Because I recently had a hysterectomy and had my ovaries removed, I am susceptible to bone loss at the same rate as a 50 year old woman going through natural menopause. The estrogen patch I’m wearing should help counteract that, but nonetheless, it’s a concern. And, because I have rheumatoid arthritis, it’s even more of a concern. My joints are already at risk for damage – add brittle bones to the mix, and I’ll be surprised if I’m not walking with a cane by my 40th birthday. So, my rheumatologist thought it would be a good idea to get a baseline bone density scan, just to keep track of any damage that might be occurring. And where does one get a bone density scan, you might be asking? Why, at the hospital’s geriatric center, of course. That’s right – I’m 36 and now a geriatric patient.
I did have to roll my eyes when he told me that’s where I’d have the test. I tried to laugh it off, but the idea that my body is getting exponentially older by the day really isn’t as funny as one might think.
So yesterday I went to the Benedum Geriatric Center at UPMC (if you clicked on the link, please note that even my grandparents never looked as old as those people in the header picture). And I was really unprepared for what I found there.
Every sign in the place was a message about aging – posters advertised services and research studies for issues like memory problems, podiatry, Alzheimer’s, back pain, urinary incontinence, osteoporosis, walking and balance. I was the only one there playing on my iPhone. One woman was reading a plastic-covered library book (I note that detail because I associate those with both of my grandmothers who read constantly but only books from the library and they’re always hard-covers with the plastic on them). The other people were glued to the television watching Kathie Lee and Hoda. And, I was definitely the only person there under the age of 70.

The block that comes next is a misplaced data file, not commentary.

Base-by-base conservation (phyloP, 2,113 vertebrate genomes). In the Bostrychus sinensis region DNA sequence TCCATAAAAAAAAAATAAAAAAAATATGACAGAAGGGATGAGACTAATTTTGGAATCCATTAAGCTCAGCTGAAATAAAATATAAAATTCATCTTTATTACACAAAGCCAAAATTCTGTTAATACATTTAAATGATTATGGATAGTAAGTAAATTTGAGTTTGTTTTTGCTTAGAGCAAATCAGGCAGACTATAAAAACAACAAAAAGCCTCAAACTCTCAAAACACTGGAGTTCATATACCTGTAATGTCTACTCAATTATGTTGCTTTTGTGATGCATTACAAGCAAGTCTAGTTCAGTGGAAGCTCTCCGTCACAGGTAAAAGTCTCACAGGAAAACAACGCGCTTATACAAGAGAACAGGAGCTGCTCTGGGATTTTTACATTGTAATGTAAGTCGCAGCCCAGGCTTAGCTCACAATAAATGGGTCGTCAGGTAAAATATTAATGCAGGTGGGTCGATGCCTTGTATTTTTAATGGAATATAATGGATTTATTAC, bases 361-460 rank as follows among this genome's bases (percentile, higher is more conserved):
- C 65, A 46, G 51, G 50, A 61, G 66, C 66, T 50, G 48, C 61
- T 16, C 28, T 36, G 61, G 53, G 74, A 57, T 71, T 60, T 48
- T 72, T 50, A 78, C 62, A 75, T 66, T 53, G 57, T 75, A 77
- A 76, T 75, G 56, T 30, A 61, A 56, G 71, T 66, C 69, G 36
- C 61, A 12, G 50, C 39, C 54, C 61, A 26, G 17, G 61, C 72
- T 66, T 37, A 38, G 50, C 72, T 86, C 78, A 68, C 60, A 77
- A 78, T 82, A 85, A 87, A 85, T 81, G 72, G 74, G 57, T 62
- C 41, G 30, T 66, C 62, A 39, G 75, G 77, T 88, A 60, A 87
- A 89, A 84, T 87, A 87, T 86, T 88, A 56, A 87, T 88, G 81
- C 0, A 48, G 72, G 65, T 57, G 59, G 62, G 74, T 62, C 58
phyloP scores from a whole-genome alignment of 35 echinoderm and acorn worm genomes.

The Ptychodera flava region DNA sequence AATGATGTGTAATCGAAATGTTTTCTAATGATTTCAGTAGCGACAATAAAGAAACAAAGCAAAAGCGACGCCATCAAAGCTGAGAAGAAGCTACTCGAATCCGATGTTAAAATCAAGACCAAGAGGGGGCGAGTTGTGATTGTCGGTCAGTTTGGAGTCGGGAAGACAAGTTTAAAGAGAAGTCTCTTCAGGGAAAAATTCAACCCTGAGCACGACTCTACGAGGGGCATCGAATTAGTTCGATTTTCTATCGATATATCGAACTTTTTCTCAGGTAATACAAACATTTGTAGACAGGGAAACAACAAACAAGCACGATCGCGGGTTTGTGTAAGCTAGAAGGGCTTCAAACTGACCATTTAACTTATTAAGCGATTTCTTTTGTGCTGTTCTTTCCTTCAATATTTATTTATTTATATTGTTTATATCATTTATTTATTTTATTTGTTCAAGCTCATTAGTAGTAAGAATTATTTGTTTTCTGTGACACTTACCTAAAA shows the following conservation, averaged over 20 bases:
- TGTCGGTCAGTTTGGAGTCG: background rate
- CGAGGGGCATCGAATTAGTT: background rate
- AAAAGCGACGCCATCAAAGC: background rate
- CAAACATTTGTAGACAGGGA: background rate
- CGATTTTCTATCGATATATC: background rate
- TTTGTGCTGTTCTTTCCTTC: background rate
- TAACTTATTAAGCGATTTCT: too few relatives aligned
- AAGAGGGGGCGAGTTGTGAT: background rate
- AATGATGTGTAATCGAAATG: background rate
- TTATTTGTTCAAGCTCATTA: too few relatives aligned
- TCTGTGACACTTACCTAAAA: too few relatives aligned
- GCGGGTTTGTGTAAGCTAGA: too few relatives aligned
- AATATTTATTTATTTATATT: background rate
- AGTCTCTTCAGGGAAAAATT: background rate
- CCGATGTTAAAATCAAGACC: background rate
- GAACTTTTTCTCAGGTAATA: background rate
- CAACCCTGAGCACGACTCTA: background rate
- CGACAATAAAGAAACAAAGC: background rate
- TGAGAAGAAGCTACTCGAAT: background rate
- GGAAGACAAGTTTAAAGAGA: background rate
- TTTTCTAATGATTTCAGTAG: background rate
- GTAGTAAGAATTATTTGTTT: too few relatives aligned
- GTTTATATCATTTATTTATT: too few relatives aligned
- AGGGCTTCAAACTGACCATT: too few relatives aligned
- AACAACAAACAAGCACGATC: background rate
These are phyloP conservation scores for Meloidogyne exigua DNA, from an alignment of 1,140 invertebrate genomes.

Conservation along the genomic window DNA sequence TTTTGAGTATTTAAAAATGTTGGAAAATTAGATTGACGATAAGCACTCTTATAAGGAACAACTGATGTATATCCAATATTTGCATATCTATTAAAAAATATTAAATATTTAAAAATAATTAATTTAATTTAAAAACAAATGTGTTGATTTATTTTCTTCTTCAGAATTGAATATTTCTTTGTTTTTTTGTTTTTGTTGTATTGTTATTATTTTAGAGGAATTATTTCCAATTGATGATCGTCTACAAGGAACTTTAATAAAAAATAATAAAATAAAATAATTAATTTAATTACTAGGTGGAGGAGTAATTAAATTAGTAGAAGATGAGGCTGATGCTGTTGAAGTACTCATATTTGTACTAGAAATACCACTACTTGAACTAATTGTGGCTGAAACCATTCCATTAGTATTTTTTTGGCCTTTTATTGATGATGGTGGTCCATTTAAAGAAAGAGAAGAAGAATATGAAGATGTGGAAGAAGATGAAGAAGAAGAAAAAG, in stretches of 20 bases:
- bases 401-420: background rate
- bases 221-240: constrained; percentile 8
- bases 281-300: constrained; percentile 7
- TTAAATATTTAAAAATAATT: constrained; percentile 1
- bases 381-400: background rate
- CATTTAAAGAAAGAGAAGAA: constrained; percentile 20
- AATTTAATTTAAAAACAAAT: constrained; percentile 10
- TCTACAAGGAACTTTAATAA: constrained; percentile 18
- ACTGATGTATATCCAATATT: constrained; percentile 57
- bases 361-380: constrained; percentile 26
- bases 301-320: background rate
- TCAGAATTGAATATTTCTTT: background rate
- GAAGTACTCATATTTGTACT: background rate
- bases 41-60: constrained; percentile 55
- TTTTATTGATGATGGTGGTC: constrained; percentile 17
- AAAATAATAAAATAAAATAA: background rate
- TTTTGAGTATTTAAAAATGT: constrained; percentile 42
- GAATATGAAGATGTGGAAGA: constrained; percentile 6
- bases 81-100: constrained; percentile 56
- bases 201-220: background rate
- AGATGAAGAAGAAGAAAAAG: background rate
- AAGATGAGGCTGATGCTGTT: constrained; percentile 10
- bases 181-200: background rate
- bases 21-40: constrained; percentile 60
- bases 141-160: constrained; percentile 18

Wake up call.
When I first discovered my BRCA status, I wrote about what it was like to be 28 years old and walking into the breast imaging center at Rhode Island Hospital. Everyone else there was middle-aged, and everyone looked at me with pity. Why? Because you’re not supposed to be having a mammogram when you’re 28, so everyone in that waiting room was probably assuming that a doctor thought I might have breast cancer.
This was sort of similar. While no one was really paying attention to me in this waiting room, I had a sort of de ja vu. I shouldn’t be in this office. And if I am, it’s because someone thinks I have something wrong with me – something that only old people have wrong with them. Urinary incontinence? Balance problems? Bone loss.
I know I act like I’m older than I am – I go to bed at 8:30pm, I don’t like loud music or crowds anymore, and I teach college students (which is somewhat hilarious because I was a terrible student in college!). But I do those things by choice. I love being silly, watching dumb movies, sleeping late when I can. In my head I do feel young. Unfortunately though, my body is moving on, and there’s nothing my head can do about it.